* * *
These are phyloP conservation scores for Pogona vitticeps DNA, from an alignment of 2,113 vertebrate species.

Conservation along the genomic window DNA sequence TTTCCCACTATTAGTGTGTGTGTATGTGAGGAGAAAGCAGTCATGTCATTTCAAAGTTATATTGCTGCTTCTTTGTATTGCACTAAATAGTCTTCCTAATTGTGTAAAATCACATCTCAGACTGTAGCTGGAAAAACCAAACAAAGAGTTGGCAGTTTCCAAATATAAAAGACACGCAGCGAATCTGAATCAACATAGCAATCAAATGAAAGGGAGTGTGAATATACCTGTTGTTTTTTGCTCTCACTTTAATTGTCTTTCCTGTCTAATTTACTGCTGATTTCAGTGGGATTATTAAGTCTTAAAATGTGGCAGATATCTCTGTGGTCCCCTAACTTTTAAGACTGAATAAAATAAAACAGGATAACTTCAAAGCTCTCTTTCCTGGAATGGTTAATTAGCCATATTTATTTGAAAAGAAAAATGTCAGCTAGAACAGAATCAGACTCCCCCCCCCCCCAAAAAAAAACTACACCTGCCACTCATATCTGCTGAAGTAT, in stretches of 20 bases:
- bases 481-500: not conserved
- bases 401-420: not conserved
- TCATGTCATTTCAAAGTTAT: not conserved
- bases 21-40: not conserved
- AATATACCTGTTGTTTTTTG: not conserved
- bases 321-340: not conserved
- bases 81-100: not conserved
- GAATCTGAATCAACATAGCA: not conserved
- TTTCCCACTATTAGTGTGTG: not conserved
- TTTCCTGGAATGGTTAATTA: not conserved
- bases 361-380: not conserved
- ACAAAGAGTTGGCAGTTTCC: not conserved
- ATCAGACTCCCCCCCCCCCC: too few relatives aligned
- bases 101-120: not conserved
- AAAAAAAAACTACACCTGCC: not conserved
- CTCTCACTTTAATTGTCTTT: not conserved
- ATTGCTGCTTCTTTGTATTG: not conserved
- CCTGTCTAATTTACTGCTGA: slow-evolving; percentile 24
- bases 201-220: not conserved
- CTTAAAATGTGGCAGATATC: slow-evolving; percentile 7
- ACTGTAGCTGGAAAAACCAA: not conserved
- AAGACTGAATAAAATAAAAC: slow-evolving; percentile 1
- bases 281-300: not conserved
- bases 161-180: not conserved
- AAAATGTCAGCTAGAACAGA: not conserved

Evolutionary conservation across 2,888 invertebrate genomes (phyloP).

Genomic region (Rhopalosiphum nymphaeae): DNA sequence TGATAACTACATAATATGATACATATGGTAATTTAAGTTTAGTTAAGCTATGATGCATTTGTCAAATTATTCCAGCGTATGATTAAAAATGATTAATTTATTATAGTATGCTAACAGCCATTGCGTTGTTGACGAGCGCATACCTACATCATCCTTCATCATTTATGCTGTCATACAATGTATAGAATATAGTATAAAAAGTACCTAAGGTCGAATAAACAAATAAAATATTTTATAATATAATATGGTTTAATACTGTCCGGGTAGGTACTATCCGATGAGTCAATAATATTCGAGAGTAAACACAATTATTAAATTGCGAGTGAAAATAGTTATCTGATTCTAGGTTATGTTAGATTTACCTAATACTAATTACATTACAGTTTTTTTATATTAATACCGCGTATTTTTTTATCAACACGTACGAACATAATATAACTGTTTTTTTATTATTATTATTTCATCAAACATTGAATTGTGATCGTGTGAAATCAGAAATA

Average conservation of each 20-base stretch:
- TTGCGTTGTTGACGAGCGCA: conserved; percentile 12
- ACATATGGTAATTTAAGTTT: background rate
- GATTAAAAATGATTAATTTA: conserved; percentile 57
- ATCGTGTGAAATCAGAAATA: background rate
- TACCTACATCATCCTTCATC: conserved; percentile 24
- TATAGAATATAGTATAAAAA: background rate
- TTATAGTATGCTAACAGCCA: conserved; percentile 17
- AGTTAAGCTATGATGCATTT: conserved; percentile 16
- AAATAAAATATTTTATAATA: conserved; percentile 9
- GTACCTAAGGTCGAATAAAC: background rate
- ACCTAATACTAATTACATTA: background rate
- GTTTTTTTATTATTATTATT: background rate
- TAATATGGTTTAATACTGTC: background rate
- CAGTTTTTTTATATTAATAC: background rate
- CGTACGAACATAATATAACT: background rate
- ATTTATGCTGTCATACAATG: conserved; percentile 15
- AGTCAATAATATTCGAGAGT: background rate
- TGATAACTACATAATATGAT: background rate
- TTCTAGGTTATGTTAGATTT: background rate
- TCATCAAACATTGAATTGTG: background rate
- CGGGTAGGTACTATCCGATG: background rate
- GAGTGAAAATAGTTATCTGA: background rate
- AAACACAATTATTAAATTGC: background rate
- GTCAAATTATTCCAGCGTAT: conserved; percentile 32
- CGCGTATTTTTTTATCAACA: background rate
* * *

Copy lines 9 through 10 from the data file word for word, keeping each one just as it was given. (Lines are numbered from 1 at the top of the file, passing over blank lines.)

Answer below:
- bases 81-100: not conserved
- GAATCTGAATCAACATAGCA: not conserved